By Sarah Abigail
In March 2018 the Entrepreneurial & Innovation Section co-hosted a webcast on Artificial Intelligence (AI) with the Actuary of the Future Section. I was honored to moderate the webcast with three company founders who shared their views on the development of artificial intelligence and how it relates to the actuarial profession.
Currently, computer chip manufacturers are working on quantum chips that will possess more computing power than all of the processing chips that exist in the world today combined. We are on the precipice of world altering technology that will scale artificial intelligence platforms to phenomenal levels of power and speed. We can expect AI to be in every part of our lives very soon.
The “AI for Actuaries” webcast was designed to answer some of the pressing questions that actuaries have been asking about AI. Is AI useful in actuarial work? What will the impact of AI be on the actuarial industry and on actuaries themselves? How can actuaries get involved in AI?
Nicholas Yeo Chee Lek, FSA, founder of Nicholas Actuarial Solutions, discussed the current challenges that are being faced with the use of IBNR robots in actuarial applications. Currently, very well-organized data needs to be inputted for the robot to provide pragmatic actuarial solutions. The dream is to have a fully automated AI system that can organize, calculate and judge large actuarial data sets. Nicholas shared that with improved computing power, such a futuristic actuarial system is possible. However, only a handful of actuaries are working on it.
Shankar Vaidyanathan, founder of Noonum, shared that highly specialized AI platforms can pull in millions of pages of financial reports and find patterns to help with financial analysis. Shankar presented the basics of AI and suggested that today’s mainstream AI processes have the capacity to learn at the rate of a small toddler. Currently AI can recognize shapes and signs, but it will take time for the AI to do more and take on the tasks that we dream of. Shankar shared that AI certainly will get smarter in time, and its applications will grow exponentially.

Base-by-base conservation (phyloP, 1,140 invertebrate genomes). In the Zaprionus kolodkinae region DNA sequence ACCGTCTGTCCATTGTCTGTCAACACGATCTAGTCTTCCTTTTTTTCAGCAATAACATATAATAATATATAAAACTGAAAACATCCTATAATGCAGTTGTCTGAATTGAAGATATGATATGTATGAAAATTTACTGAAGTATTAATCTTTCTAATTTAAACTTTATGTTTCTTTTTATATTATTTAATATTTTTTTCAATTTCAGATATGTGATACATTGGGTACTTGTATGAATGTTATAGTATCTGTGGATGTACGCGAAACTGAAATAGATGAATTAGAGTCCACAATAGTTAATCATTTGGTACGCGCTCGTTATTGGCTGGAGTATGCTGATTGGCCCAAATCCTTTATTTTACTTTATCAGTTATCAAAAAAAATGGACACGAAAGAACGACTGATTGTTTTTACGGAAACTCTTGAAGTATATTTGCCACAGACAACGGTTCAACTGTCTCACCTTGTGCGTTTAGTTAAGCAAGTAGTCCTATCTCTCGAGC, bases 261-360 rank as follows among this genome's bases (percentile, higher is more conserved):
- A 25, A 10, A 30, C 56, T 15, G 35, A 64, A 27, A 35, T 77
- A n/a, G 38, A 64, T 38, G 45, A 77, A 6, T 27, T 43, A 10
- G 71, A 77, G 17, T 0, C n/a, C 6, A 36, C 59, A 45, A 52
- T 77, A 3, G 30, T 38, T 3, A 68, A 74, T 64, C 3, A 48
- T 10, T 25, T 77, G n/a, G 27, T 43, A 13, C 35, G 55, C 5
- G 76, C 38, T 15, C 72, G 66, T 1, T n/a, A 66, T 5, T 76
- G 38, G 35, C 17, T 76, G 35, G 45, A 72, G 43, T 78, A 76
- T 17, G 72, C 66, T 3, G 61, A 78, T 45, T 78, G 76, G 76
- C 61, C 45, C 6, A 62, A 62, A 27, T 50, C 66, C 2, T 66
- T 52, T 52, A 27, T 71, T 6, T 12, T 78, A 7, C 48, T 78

Ari Ramdial, founder of Rhodium, shared that today’s AI systems have biases, based on what the programmer feels is important to them. Different actuarial AI platforms could have different outputs based on pre-conceived biases of each programmer. Ari foresees a world where AI systems will not be black boxes, but rather glass boxes where users can understand how the data is being organized, calculated and judged through an AI process. The glass box process is also known as “Explainable AI” or XAI. In the future XAI systems will be simple enough to adopt and implement across all capacities of the actuarial profession.
All three panelists agreed that actuaries have been fairly absent from the conversation about AI and Machine Learning (ML). They were all excited to share their expertise on AI and were hopeful that the presentation will influence more actuaries to get involved in AI developments. In an effort to open up more conversations about artificial intelligence within the actuarial profession, a hashtag was setup #AIforActuaries to promote the conversation on social networks.
Will the future of the actuarial profession be a handful of coders programming AI algorithms? Maybe. What we know for certain is that AI will dramatically change all industries. In the coming decade, all actuaries will use AI and rely on its functions to make faster and more reliable decisions. Actuaries who enter the AI conversation now can significantly influence the shape and direction of AI’s actuarial developments. Those who get involved early will also likely become the ambassadors of the actuarial profession to the tech world.
Sarah Abigail is co-founder and strategy consultant at Ironbound Consulting Group in New York City. Sarah can be reached at email@example.com.